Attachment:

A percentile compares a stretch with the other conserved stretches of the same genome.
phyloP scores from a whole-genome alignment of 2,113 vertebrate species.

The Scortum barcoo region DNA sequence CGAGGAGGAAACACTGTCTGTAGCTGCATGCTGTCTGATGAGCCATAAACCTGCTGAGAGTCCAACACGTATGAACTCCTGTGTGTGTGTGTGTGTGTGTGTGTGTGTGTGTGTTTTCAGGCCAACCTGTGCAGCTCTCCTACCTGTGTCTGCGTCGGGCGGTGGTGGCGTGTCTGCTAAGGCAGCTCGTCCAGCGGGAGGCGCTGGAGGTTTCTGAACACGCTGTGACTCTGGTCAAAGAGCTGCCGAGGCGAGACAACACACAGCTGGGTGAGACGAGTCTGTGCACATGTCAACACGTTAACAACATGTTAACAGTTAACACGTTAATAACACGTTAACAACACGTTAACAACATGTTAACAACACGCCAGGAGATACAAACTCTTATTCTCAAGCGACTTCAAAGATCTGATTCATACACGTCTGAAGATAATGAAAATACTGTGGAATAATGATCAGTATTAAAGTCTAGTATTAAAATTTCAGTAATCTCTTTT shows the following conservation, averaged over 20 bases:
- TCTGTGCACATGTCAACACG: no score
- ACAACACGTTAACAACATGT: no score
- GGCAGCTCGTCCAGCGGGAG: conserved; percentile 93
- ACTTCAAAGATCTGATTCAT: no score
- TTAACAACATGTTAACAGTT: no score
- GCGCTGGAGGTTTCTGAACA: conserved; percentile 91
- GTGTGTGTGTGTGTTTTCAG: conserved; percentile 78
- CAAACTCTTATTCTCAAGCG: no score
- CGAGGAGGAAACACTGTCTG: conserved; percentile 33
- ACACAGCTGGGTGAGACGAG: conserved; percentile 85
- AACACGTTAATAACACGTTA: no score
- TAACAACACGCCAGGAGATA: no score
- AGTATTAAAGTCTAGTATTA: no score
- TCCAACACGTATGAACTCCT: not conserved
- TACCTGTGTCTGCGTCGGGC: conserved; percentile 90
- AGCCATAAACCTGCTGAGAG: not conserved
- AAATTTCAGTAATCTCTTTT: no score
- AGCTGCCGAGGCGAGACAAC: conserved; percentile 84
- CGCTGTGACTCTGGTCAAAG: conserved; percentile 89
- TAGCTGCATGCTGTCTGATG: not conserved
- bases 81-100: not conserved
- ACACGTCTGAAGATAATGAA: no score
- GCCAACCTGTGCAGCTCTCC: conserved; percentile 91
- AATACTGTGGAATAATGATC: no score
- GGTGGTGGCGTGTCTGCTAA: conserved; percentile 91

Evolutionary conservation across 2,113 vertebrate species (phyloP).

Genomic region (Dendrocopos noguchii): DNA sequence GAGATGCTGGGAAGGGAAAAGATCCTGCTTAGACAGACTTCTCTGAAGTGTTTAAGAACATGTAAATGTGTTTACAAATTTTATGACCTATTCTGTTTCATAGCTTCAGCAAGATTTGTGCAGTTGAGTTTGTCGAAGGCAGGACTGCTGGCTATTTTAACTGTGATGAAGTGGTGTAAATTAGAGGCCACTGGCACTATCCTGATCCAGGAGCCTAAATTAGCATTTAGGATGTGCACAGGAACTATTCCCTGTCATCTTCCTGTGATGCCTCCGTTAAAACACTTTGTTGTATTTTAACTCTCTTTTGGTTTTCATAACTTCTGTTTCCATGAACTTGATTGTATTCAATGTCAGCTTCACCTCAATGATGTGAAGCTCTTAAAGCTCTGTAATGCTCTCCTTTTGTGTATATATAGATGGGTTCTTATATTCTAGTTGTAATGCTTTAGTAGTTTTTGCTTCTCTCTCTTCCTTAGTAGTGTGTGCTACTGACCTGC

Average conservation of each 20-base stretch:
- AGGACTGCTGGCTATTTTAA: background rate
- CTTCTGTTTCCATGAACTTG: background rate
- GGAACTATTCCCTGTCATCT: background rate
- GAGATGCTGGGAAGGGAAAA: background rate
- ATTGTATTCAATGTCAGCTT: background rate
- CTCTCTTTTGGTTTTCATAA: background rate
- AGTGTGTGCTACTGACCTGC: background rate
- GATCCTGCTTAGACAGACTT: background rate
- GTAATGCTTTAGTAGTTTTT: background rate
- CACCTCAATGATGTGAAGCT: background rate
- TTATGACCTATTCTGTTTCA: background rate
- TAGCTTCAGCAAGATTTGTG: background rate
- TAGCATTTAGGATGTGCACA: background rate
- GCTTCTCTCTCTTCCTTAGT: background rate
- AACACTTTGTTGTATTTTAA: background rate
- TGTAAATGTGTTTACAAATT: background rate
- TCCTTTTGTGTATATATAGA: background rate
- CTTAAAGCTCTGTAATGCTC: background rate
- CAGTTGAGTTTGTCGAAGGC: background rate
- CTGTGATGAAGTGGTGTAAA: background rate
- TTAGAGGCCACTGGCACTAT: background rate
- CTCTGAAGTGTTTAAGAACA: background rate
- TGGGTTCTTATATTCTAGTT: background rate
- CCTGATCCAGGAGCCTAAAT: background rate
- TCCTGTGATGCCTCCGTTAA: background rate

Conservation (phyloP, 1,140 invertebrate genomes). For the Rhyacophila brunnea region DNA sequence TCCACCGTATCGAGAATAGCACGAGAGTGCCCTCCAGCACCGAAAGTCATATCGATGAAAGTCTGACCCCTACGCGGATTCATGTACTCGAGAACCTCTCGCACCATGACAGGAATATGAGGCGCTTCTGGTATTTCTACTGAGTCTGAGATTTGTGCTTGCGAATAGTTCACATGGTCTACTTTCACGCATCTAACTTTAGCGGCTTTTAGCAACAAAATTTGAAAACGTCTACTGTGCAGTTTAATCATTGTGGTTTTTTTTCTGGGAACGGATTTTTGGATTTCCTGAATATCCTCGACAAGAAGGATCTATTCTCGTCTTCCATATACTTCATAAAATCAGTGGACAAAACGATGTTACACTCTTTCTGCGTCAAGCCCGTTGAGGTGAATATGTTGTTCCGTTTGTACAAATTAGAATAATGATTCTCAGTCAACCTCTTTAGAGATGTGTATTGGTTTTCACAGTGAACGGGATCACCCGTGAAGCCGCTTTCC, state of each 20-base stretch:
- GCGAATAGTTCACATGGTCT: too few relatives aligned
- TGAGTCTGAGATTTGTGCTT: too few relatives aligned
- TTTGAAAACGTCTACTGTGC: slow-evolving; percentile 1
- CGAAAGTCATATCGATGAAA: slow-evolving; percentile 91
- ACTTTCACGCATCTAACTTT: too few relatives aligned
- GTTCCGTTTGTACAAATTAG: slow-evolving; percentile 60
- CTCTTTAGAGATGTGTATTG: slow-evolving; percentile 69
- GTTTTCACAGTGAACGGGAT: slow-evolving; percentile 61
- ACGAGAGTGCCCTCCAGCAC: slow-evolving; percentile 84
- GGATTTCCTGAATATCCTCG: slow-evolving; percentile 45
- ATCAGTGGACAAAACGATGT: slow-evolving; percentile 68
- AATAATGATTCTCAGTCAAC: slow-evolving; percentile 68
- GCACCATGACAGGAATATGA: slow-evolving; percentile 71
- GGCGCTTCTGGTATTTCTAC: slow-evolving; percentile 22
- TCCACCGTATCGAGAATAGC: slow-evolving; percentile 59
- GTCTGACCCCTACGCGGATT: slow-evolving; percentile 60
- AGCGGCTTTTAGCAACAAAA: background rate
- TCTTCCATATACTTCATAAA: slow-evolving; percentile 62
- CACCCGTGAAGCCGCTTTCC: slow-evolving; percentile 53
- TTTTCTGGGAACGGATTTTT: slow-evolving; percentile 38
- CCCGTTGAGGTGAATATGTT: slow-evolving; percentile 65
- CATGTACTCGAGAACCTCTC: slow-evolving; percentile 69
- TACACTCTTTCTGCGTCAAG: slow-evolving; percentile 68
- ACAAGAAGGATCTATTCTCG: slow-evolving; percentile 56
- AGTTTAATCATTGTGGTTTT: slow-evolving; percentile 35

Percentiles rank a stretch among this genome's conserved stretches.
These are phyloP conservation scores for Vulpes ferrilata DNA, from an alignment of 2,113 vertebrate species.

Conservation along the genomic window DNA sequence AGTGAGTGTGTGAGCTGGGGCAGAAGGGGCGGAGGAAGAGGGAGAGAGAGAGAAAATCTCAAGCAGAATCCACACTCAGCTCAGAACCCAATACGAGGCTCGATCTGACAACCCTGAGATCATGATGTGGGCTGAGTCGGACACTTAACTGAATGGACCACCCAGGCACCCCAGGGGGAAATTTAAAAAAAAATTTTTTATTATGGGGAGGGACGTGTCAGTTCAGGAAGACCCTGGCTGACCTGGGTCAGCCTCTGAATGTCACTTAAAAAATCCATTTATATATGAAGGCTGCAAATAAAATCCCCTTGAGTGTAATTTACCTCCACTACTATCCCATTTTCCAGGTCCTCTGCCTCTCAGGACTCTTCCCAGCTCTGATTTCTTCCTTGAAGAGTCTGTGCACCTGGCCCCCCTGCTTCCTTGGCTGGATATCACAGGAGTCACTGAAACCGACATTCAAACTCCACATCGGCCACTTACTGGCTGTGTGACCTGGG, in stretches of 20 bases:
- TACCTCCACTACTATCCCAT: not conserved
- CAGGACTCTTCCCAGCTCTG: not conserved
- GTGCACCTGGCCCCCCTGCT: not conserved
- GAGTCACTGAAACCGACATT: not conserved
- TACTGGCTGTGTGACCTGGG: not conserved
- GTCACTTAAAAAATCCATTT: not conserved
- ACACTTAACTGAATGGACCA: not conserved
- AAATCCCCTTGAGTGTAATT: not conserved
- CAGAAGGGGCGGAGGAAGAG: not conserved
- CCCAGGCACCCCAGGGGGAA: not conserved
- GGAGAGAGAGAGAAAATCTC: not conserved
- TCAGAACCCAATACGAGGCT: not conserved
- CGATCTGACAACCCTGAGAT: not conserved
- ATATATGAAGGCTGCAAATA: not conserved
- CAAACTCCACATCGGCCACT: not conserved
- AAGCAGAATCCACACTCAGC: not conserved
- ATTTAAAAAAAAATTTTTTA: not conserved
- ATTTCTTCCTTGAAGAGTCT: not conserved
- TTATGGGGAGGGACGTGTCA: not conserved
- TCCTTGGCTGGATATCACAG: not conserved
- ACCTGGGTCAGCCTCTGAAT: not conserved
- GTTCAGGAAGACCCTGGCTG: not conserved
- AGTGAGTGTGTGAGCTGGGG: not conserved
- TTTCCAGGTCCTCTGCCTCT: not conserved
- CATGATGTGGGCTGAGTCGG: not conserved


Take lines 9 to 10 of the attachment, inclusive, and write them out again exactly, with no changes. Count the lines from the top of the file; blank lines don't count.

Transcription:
- GCGCTGGAGGTTTCTGAACA: conserved; percentile 91
- GTGTGTGTGTGTGTTTTCAG: conserved; percentile 78